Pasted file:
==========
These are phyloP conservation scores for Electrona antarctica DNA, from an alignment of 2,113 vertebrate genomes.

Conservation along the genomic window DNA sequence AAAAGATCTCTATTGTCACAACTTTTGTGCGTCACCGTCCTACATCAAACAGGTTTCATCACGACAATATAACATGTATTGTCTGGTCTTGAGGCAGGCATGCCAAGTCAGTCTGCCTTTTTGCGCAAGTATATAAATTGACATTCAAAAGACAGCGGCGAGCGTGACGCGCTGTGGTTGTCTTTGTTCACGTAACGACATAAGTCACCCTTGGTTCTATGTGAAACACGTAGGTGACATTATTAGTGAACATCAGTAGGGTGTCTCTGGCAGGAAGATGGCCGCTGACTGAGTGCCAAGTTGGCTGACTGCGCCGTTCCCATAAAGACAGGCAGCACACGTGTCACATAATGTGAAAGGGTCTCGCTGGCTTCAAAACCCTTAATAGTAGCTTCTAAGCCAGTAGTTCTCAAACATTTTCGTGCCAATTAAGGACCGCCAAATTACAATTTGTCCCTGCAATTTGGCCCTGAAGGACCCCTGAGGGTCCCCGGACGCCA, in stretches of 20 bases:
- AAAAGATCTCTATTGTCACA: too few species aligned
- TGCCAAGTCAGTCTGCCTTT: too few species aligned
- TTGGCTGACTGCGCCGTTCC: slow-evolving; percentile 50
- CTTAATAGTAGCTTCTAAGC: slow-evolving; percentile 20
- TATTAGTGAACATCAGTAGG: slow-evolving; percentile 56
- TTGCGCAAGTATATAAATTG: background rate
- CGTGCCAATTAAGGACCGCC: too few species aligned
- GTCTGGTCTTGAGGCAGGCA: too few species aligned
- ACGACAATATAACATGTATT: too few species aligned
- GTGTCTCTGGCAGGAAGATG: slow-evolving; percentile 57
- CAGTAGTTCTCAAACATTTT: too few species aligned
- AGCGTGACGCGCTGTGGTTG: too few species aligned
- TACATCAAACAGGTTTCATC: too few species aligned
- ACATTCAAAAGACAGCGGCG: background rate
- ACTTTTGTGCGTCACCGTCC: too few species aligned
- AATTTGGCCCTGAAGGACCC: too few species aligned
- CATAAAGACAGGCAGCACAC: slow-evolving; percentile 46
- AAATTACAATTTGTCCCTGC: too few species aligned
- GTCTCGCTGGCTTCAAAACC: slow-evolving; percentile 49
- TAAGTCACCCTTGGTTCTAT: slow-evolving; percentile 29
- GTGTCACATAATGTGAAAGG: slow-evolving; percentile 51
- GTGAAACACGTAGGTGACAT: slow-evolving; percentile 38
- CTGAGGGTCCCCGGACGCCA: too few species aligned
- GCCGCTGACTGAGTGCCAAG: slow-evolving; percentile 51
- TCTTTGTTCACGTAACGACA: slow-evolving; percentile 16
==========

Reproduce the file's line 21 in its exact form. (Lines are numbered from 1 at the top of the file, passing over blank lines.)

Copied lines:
- GTCTCGCTGGCTTCAAAACC: slow-evolving; percentile 49